In the 1960s, Franklin H. Littell took a public stand against political extremist groups in America. He created The Freedom Institute at Iowa Wesleyan College; developed an Early Warning System to prevent genocide; and exposed radical radio preachers and the John Birch Society with the support of the Institute for American Democracy. All these activities supported Littell’s work to educate about and guard against the development of totalitarian regimes.
Ideological programs dominated segments of the American radio industry in the 1950s and 1960s. The Institute for American Democracy (IAD) and Littell worked against radical radio preachers such as Billy James Hargis and Carl McIntire. Along with the Anti-Defamation League and the National Council of Churches, the IAD utilized the FCC’s Fairness Doctrine as a means to expose and rally against extremist speech. In an effort to comply with the FCC Fairness Doctrine, Hargis offered Littell equal airtime on his weekly radio broadcast to rebut statements Hargis made against him. Hargis cites his Christian principles “as a minister of God” as reason for extending the opportunity to Littell, but labeled Littell “one of the most dangerous men in United States.”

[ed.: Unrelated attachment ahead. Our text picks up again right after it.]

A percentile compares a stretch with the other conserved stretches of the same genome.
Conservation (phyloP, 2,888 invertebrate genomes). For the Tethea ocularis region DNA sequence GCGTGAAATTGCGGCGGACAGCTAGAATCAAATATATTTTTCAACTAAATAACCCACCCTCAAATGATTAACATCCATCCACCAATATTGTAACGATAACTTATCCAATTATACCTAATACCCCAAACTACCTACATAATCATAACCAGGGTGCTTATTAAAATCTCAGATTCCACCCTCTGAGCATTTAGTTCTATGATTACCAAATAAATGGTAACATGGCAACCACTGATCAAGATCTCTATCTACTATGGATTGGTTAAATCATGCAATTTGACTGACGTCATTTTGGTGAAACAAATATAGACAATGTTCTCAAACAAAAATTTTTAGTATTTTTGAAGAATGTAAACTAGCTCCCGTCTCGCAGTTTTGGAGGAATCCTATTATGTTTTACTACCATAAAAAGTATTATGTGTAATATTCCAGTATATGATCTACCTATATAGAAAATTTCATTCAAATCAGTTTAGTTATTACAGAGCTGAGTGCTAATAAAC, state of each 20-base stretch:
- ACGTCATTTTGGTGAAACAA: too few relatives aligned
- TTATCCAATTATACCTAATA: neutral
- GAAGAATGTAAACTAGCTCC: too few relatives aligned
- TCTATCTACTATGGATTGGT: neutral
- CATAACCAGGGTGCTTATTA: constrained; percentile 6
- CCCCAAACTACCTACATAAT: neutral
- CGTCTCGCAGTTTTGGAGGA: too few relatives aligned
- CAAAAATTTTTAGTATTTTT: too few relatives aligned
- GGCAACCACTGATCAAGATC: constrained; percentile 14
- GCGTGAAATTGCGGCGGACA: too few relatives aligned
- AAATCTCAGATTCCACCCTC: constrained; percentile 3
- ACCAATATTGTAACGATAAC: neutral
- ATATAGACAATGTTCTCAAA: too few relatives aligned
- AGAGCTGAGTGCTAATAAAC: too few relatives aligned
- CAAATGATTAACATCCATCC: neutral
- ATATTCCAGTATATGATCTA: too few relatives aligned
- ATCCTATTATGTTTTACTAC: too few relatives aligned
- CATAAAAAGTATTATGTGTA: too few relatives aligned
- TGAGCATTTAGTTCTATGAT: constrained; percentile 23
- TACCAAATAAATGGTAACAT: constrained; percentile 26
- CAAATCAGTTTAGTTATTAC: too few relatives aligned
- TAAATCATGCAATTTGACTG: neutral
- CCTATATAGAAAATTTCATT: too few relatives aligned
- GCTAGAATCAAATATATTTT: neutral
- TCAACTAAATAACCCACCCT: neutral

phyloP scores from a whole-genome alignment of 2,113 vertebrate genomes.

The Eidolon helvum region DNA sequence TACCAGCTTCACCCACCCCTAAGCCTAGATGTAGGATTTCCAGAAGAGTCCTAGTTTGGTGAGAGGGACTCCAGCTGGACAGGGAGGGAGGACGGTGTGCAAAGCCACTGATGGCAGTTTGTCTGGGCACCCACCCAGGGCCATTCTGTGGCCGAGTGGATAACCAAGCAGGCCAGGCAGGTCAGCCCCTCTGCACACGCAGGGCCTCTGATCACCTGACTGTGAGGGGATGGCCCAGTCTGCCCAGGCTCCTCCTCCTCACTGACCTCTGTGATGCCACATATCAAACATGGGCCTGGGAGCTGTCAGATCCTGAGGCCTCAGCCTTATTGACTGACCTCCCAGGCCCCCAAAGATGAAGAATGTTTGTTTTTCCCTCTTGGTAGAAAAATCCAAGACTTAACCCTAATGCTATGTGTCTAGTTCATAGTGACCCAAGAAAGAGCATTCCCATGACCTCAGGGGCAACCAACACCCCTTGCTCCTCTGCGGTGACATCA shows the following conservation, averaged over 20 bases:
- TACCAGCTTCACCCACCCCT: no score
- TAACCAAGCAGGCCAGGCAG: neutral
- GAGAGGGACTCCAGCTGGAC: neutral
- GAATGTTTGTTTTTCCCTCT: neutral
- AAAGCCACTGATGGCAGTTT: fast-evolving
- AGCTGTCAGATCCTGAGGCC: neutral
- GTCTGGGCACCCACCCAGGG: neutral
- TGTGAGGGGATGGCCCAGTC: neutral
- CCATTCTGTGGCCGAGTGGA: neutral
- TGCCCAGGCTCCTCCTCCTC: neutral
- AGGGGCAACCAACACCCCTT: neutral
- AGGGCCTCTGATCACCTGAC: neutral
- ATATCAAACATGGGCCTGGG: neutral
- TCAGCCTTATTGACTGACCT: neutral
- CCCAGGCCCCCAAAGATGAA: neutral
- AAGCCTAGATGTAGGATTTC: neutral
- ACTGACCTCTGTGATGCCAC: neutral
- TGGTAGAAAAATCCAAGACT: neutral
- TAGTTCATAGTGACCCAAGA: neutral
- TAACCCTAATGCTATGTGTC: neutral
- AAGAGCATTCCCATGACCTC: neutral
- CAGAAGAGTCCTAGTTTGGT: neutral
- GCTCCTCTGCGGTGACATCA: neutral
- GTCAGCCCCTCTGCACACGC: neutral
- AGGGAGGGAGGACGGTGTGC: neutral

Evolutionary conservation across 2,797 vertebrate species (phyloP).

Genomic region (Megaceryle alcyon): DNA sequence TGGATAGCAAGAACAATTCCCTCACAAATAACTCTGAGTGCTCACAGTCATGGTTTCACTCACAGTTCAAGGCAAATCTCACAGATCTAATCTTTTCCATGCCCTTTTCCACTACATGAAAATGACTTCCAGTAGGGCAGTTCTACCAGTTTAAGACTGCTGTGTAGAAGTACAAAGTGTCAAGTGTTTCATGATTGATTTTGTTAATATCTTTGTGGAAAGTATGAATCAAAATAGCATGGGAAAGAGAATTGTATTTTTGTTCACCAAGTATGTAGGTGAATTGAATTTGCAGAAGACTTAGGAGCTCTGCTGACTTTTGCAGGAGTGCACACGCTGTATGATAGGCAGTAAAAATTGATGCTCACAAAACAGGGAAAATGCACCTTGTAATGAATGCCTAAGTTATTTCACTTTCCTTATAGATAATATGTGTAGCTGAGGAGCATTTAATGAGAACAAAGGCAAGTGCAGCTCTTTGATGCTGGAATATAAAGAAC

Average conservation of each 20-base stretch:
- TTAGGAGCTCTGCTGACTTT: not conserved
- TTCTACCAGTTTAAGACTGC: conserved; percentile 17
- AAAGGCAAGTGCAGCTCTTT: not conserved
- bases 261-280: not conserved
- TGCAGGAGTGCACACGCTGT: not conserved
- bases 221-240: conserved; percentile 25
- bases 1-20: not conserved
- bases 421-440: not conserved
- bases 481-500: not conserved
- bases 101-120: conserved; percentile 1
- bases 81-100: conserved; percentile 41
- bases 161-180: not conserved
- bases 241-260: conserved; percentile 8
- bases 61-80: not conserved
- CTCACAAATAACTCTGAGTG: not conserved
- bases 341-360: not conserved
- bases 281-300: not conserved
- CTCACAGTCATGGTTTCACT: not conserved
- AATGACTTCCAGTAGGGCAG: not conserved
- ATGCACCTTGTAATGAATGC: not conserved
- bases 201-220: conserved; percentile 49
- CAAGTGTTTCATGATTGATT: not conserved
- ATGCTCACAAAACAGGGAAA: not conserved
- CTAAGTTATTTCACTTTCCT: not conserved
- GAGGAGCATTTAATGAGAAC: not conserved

Courtney Smerz, Project Archivist
Please join us in celebrating the opening of the Littell Collection, April 9, 2:00 pm, Paley Library Lecture Hall. For more information visit http://library.temple.edu/scrc/conwellana-templana-collection/franklin-littell